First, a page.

If you’re thinking about visiting Costa Rica for the first time, there are a few things you need to know before you visit. It’s time to ensure your trip is all you’ve dreamed of. It’s a good idea to know a little bit about the location you’re going. And that’s what we’ll be discussing here. Nothing too sophisticated or meticulously detailed – just some basic and useful information about one of the world’s top holiday locations!
1. Costa Rica is not as cheap as its neighbors.
Please budget properly, as certain tourist places in Costa Rica may be as expensive as Toronto or Florida, while non-tourist areas can be considerably less expensive.
2. San José is not as bad as people make it out to be.
San José is typical of a Latin American major city, with both upscale and run-down areas. You can learn about San Jose by asking your hotel or taxi driver.
3. Locals love to talk to foreigners.
They’ll even stop you in the street to chat with you. They’re sociable and curious individuals who like meeting people, especially now that tourism in Costa Rica is on the upswing. Please be cautious when wandering around a town if you are a single woman!
4. Dengue is the main disease of mosquitoes.
The good news is dengue has been dramatically reduced by 50% over the last few years! Use repellent and mosquito nets, especially in rural and beach areas.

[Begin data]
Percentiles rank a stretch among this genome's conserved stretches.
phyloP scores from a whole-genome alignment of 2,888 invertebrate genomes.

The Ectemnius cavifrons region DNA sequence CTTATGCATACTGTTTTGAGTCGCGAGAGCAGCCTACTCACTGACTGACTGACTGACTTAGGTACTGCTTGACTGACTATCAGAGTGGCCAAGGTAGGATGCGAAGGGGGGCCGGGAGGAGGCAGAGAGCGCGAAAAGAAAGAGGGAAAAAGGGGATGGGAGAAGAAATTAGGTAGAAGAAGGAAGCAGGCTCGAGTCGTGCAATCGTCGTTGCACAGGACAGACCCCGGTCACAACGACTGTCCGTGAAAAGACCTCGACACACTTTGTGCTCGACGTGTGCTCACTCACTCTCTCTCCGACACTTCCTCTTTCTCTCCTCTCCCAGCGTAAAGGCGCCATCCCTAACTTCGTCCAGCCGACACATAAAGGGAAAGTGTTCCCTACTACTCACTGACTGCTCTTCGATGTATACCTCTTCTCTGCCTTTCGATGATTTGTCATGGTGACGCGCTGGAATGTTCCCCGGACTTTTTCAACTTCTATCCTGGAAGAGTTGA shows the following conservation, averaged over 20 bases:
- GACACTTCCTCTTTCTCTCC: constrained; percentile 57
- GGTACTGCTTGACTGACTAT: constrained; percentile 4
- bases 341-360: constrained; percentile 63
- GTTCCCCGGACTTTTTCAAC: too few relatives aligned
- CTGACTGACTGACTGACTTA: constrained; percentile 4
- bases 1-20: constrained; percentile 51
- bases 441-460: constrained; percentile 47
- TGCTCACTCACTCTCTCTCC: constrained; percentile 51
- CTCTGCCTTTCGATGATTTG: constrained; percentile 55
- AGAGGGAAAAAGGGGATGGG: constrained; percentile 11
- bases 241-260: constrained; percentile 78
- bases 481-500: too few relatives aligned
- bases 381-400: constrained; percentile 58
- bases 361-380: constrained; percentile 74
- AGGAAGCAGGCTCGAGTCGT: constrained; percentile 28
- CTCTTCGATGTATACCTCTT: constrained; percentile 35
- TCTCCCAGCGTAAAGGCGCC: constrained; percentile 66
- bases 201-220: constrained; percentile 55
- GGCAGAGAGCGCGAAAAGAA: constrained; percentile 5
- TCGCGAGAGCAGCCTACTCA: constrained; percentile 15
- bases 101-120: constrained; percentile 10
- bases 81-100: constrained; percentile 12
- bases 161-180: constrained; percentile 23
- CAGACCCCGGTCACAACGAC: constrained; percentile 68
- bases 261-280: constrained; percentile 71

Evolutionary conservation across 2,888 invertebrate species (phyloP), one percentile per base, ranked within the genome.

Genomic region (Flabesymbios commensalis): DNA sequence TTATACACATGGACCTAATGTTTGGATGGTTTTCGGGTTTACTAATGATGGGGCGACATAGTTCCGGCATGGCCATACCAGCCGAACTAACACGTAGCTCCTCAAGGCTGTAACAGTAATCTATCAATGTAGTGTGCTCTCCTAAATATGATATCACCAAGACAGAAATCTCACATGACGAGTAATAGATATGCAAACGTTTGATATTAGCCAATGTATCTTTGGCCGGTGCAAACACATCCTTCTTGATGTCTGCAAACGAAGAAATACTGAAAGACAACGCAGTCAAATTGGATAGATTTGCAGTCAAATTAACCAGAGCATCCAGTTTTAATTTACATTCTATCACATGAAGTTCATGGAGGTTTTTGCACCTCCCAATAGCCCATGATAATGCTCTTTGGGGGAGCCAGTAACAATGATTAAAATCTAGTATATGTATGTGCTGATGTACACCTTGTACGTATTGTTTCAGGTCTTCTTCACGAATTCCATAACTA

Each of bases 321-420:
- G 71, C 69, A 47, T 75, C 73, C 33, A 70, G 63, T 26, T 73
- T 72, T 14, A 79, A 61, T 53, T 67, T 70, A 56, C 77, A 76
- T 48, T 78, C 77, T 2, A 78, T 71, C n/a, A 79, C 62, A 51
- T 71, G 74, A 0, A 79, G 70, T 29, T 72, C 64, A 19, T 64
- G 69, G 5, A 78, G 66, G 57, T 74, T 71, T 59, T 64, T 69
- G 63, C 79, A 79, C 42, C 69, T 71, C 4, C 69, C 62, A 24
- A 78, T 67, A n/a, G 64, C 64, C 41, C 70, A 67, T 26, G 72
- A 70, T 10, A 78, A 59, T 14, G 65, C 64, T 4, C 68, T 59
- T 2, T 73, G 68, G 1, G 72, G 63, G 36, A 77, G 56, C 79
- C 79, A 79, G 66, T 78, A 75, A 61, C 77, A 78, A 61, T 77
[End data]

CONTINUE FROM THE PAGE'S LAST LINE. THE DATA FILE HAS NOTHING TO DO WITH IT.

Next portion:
5. Ticos have a laid-back attitude but don’t drive as they do.
The driving in Costa Rica usually astounds visitors, and it’s something I warn them about before they come down here. When driving in Costa Rica, be cautious of potholes, motorbikes weaving between lanes, and pedestrians on the roadway.
6. It’s a small country, but it takes longer than it seems to get around.
Costa Rica is smaller than Florida. Therefore, believing you can drive across the nation in a week is tempting. Technically, you can, but believe me when I say it isn’t delightful! This is because Costa Rican roadways are seldom straight. They have highways, and the main roads are paved, although most only have one lane.
7. Police can stop and ask for your papers at any time.
Police in Costa Rica have been known to pull over any vehicle and demand identification. Keep a color duplicate of your whole passport with you at all times, including your tourist stamp. Remember that to drive lawfully in Costa Rica as a tourist, you must have your foreign driver’s license and a valid tourist stamp on your passport at all times.
8. It gets cold, but it doesn’t snow.
There are more than 40 microclimates in Costa Rica. Before you come down, look up the weather where you’ll stay or visit.
9. English is widely spoken, but not all Costa Ricans speak English.
The majority of Ticos speak English, but not all. Before you come, learning a few basic Spanish phrases would be beneficial.
10. Costa Rica is safe, and theft is the most common crime.
Lock your car and doors, and keep an eye on your belongings in Costa Rica, where petty theft is the norm. There are always a few nasty men waiting to take advantage of foreigners in large cities and tourist regions, just as in other major cities and tourist locations.
11. Rainy season doesn’t mean it’s bad to travel.